FLORIDA CHIEF FINANCIAL OFFICER ALEX SINK'S WEEKLY NEWSLETTER
Volume 5, Number 28, July 11,
This week, CFO Alex Sink announced a
plan to consolidate the Department of Financial Services’
(DFS) eleven consumer call centers, resulting in an
estimated taxpayer savings of $5 million over the next five
years. Florida TaxWatch called this “exactly the kind of
savings our leaders should be implementing to better serve
the people of Florida.”
As a reader of CFO Sink’s
eViews, you join over half a million Floridians
currently receiving a weekly update on important work and
announcements like this one that can save you time or money.
Whether events, notifications, or money saving tips, this
newsletter gets information directly to those who need it
The eViews newsletter also offers a link to
where you have access to the thirteen divisions and programs
available to Floridians as well as information for
consumers, agents and adjusters, employers, and state
After announcing her tax savings plan, CFO Sink said the
“people in our state are looking for innovative and
effective ways of increasing productivity, while not
sacrificing customer service.”
Thank you for reading CFO Sink’s eViews and for your
interest in the critical issues affecting Floridians.
CFO SINK TO APPEAR ON DATELINE NBC
CFO Alex Sink will be featured on NBC’s Dateline NBC Monday
night at 10 p.m. Tune in as Tiki Barber leads a team of 'on-air detectives,'
including NBC News' Peter Alexander and Tamron Hall, as they cross the
country helping states crack some of their toughest, unsolved cases.
Dateline NBC assisted CFO Sink’s Bureau of Unclaimed
Property in tracking down the heirs of an invaluable medal of service,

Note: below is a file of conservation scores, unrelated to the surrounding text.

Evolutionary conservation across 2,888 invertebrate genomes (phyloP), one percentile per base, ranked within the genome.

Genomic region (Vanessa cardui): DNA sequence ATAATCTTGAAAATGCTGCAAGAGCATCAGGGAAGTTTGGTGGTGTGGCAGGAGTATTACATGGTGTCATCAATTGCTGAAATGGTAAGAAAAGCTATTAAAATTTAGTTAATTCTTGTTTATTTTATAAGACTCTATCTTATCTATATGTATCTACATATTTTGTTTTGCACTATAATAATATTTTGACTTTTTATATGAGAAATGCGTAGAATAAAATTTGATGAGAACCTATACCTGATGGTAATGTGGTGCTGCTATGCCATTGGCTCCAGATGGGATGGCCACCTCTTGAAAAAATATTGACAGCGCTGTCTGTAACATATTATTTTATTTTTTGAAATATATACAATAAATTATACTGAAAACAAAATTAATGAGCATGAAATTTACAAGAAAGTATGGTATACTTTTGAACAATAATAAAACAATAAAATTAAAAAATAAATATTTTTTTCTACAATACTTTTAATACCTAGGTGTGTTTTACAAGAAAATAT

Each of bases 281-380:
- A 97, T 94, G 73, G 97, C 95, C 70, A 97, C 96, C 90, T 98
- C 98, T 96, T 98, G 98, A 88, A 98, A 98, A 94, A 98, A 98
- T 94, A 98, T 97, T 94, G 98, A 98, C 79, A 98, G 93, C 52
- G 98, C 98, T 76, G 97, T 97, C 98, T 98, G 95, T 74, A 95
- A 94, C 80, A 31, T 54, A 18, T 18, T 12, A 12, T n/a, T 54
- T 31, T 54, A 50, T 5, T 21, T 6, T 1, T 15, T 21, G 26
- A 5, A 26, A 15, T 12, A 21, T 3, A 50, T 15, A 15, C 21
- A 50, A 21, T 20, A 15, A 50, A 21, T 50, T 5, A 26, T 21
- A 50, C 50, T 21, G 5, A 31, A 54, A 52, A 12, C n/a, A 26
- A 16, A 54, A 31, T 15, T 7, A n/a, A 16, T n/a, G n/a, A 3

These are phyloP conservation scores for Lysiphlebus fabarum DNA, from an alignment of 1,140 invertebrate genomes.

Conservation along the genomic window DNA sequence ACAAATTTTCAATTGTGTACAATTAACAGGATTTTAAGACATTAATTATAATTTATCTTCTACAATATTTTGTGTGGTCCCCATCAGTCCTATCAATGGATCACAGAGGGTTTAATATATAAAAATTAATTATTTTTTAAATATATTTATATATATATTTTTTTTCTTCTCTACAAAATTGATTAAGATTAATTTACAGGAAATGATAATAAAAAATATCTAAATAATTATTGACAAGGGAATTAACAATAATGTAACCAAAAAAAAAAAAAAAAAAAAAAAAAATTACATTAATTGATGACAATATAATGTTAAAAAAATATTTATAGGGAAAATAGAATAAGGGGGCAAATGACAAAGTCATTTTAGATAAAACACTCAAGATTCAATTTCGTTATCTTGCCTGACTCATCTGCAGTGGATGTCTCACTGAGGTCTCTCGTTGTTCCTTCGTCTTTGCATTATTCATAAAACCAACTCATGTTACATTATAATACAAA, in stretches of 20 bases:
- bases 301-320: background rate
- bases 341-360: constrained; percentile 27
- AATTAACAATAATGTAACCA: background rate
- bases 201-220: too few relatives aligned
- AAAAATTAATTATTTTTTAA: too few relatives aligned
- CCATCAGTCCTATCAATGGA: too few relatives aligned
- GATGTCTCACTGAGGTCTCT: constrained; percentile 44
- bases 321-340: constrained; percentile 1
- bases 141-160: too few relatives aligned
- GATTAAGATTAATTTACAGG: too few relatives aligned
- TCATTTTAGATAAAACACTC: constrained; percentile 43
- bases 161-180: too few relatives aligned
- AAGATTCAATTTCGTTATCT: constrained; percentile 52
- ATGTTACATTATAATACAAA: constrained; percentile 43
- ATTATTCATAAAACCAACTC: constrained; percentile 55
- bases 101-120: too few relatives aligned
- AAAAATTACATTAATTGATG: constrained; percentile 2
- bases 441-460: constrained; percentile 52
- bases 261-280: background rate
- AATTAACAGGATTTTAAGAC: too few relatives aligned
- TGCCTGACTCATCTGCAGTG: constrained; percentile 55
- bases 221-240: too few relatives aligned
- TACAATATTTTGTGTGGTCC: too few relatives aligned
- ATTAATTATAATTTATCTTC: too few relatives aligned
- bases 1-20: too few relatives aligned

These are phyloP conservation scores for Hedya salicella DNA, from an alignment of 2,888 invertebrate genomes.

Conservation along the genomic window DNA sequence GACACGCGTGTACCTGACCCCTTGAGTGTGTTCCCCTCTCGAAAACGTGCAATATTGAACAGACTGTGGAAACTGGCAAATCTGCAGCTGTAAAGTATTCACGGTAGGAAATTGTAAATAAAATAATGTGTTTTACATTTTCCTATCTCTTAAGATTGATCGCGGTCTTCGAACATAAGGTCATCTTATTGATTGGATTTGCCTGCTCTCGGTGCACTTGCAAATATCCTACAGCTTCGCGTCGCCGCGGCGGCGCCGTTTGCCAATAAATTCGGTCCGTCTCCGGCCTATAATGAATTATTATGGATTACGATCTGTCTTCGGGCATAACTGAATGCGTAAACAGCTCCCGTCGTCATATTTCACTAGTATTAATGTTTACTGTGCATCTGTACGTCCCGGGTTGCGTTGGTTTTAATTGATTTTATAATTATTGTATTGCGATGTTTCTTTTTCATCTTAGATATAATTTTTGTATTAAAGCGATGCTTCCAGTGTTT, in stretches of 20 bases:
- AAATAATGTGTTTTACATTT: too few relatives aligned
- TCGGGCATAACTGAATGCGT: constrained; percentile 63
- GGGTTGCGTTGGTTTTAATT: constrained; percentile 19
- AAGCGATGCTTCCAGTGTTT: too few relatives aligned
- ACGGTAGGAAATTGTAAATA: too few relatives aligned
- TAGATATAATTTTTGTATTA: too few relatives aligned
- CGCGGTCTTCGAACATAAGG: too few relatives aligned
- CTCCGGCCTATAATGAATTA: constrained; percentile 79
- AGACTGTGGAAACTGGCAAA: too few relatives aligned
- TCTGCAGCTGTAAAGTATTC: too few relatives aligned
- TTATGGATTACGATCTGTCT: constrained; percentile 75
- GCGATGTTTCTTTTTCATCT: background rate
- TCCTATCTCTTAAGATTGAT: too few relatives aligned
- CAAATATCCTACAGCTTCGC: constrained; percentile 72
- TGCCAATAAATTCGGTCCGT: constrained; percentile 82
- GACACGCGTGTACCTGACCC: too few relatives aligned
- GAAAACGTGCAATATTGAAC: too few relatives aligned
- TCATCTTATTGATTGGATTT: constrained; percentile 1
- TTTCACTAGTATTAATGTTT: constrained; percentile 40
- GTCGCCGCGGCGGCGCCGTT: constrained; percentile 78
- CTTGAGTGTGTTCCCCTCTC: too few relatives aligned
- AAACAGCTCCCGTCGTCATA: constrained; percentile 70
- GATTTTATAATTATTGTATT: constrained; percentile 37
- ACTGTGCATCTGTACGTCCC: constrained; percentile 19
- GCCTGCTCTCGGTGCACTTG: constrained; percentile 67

which was turned over to the State of Florida.
Tune in to "You Might Be Rich!" Monday at 10pmET/PT on
NBC and visit
www.FLTreasureHunt.org to see if you have a missing treasure.
CFO SINK ANNOUNCES PLAN TO CUT
$5 MILLION BY CONSOLIDATING STATE CALL CENTERS
Florida Chief Financial Officer Alex Sink announced a plan
to consolidate the Department of Financial Services’ (DFS)
eleven consumer call centers, resulting in an estimated
taxpayer savings of $5 million over the next five years. CFO
Sink’s plan calls for two high-quality service centers in
Tallahassee and Largo to improve service and increase
The call center consolidation is consistent with CFO Sink’s
direction to ensure responsible stewardship of state funds,
and the Florida Legislature’s directive to state agencies to
find operational reductions to help balance the state’s
“The people in our state are looking for innovative and
effective ways of increasing productivity, while not
sacrificing customer service,” said CFO Sink, who oversees
the department. “Over the next five years, this plan will
save millions in tax dollars and set a new standard for
government efficiency in tight economic times.”
CFO SINK SWEARS IN NEW LAW
On Monday, CFO Sink joined State Senator Bill Posey in
opening an innovative Insurance Fraud Academy for investigators within
the Divisions of Insurance Fraud and Workers' Compensation, in addition
to the State Fire Marshal’s Office.
Located at the Pat Thomas Law Enforcement Academy in Quincy,
investigators will participate in an eight-week course aimed at
increasing effectiveness of anti-fraud efforts across the state.
Graduates of the academy will be better trained and more prepared to
protect Florida citizens. While congratulating the first class of
participants, CFO Sink also swore in detectives from both divisions and
promoted five Captains.
My Family CFO
Idea: Be sure your home is
protected from a flood
Are you the chief
financial officer of your family? Are you always
looking out for the best deals, wise investments and
smart moves for your family's financial security?
As your family's fiscal watch dog, keep an eye on
this column for money-smart ideas from the Chief
Financial Officer of Florida,
In the midst of hurricane season,
Florida residents should take the time to prepare themselves and their homes
for possible flooding.
As a homeowner, there are a variety of things you can do to
protect your property against floods. Florida flood maps are issued by the Federal